Sven is onto something
I just read this post by Sven Fechner. Sven, for those who do not know of him, is one of the most prolific and relevant bloggers on personal productivity. He also has a day job working for a large multinational. I admire this guy, because he achieves what most of us only have the ambition to do. Working a full time job and still blogging on a regular basis.
In his post, which is excellent in its entirety, he speaks with insight and humility about failure. I would like to quote the whole post, but this phrase resonated the most with me ...
it feels more credible now that the option of failure has become an actual result.
He touches on an aspect that I know to be true. Most of us have truly forgotten how to fail. Because we are afraid to fail. There is no longer any merit in failure. And this is different from how things used to be.
We can no longer recognize the merit in our failures
There used to be real merit in failure. While achieving the outcome was important for any project, the road to that outcome was important as well, perhaps even more important than the ultimate outcome. It was an integral part of learning, very much essential to it. And while failure still constitutes an important part of learning, public failure is no longer acceptable. It has become something to avoid.
Let me illustrate failure has become culturally unacceptable in Belgium. Fewer and fewer middle and high school students are receiving non passing grades. Even if they have not done the work and have not learned what there is to be learned, they are not necessarily being held back because it is considered to be bad for the self image of the child. Instead, rather than failing, they are being offered alternative educational choices. They end up failing and not even being aware of it. Or rather, they do not fail, but we change the intended outcome without allowing them to understand what they are not good at. The road is no longer relevant for them. It's just something they need to go through.
A pressure to perform
It does not change once these people get into the job market. The pressure to perform, to show results, to achieve outcomes, any outcomes on young people is enormous. The pressure to keep delivering outcomes on older people is even bigger, because there is the stress of being rendered irrelevant. In such environment, the acceptance of failure is low to non-existent.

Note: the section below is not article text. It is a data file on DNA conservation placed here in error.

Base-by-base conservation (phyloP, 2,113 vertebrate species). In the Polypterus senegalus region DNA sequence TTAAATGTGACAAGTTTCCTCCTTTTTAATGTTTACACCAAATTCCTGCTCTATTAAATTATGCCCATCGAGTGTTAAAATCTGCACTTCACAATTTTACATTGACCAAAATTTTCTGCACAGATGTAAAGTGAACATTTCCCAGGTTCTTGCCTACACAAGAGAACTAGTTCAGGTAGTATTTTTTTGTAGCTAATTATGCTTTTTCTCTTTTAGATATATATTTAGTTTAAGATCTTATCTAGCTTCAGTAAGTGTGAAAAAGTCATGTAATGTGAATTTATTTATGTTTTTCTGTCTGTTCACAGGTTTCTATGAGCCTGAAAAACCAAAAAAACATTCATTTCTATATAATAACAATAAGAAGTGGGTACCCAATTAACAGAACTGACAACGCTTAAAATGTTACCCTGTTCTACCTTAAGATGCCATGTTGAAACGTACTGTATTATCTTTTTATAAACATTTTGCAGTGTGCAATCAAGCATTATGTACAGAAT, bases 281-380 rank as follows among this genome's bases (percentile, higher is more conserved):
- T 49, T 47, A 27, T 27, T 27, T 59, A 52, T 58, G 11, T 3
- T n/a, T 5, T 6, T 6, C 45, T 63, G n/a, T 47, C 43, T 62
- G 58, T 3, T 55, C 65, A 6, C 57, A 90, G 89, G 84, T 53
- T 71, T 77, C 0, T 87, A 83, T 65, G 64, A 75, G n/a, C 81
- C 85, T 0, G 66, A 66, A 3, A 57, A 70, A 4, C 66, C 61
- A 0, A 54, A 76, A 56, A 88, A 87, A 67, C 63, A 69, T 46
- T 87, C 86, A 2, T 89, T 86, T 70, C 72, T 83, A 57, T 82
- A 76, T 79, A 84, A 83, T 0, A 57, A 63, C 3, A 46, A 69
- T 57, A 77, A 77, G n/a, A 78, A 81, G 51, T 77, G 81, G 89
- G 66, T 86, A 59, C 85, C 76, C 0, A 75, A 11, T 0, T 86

We fail to provide an adequate proving ground for people. We fail to allow them to learn. We fail to allow them to actually learn to understand life. And that might just be our biggest failure.
The pressure to perform and to remain so is ever present. And what we fail to understand is that we deny ourselves the opportunity to learn. And denied the opportunity to learn, we will not get better at anything. We risk to get significantly worse.
We need to actually to do the work, not avoid it be redefining our outcomes - outcome creep - along the way for no other reason than our inability to achieve them and our fear of looking bad. Not failing is easy, especially if your are not doing what you should have been doing.
This is why I salute Sven, who bears the mark of a true professional: someone who commits wholeheartedly even if failure is a possibility, because it is required, because it will teach us.
I'm an internal auditor. Looking for failures is my job. But I can tell you there is a real difference for me as an internal auditor between people who have truly tried and failed and those who never have. If you go in to a project or a challenge, understanding full well that it can go wrong, but committed to do the work, I consider you to be a professional, because you know the learning is for 99% in the journey, and only for 1% in the result. The learning is in the hard but objective assessment of what happened and how to improve it.
In development aid, we have a name for that. We call it capitalization.
However, if you go in just to get lauded for the results, without a willingness to learn anything about the process, about the work and yourself, you will remain merely an amateur.
Solving the problem
A correct application of GTD provides a starting point for solving this problem: whenever you approach a project, you need to look beyond the concrete actions at what the ultimate objective of the project is, even before you start working on it.
Defining clear and measureable outcomes will help you in being accountable as to the ultimate outcome and as to your learning in the process.
Let me rephrase that: be wary of projects without clearly defined outcomes that are measureable. Be wary of people who structurally avoid committing to them. Rather, go with professionals like Sven, who are willing to admit their failures. I'm sure he learned more than others not willing to admit their defeat in a project. I know I did every time I failed. And I learned a lot and continue to learn every day.
In closing - Acumen's Manifesto
The Acumen Fund recently published this Manifesto. I've taken the liberty to copy what I consider to be one of the most essential parts of it. It defines how they look at their mission, a mission close to my heart, as I work in development aid. Here it is:
It thrives on moral imagination: the humility to see the world as it is, and the audacity to imagine the world as it could be. It’s having the ambition to learn at the edge, the wisdom to admit failure, and the courage to start again.